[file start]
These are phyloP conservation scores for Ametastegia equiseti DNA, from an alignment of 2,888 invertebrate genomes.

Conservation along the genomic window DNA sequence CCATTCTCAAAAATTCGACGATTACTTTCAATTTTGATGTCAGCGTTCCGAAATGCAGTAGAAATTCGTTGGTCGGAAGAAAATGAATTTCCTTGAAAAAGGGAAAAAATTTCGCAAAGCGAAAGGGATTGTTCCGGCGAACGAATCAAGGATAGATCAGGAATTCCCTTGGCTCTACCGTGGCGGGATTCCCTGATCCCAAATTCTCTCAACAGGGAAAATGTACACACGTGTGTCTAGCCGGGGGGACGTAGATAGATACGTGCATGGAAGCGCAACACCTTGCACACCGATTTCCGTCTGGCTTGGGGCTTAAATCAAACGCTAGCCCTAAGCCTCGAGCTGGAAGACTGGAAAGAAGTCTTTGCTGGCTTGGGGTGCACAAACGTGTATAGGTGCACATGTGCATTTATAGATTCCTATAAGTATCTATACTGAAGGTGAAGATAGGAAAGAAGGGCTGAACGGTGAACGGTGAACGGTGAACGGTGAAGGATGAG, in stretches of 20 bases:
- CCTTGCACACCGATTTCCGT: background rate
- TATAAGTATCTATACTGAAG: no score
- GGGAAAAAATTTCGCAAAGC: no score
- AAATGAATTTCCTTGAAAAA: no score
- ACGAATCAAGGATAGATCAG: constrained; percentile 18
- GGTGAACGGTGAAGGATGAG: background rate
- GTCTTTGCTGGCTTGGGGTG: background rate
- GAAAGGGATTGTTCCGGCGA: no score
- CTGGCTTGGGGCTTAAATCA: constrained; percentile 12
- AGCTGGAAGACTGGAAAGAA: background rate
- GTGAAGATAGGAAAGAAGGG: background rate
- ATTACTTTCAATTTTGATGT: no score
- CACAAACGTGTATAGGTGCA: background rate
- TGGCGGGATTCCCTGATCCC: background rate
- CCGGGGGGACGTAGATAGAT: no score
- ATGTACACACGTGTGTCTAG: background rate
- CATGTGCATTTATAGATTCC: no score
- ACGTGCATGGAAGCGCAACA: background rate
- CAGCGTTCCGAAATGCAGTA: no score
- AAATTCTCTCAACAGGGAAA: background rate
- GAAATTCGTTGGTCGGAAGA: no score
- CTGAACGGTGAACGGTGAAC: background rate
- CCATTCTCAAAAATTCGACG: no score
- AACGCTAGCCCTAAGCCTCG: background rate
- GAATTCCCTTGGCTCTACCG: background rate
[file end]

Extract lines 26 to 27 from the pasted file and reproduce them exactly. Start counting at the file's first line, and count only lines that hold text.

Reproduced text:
- AACGCTAGCCCTAAGCCTCG: background rate
- GAATTCCCTTGGCTCTACCG: background rate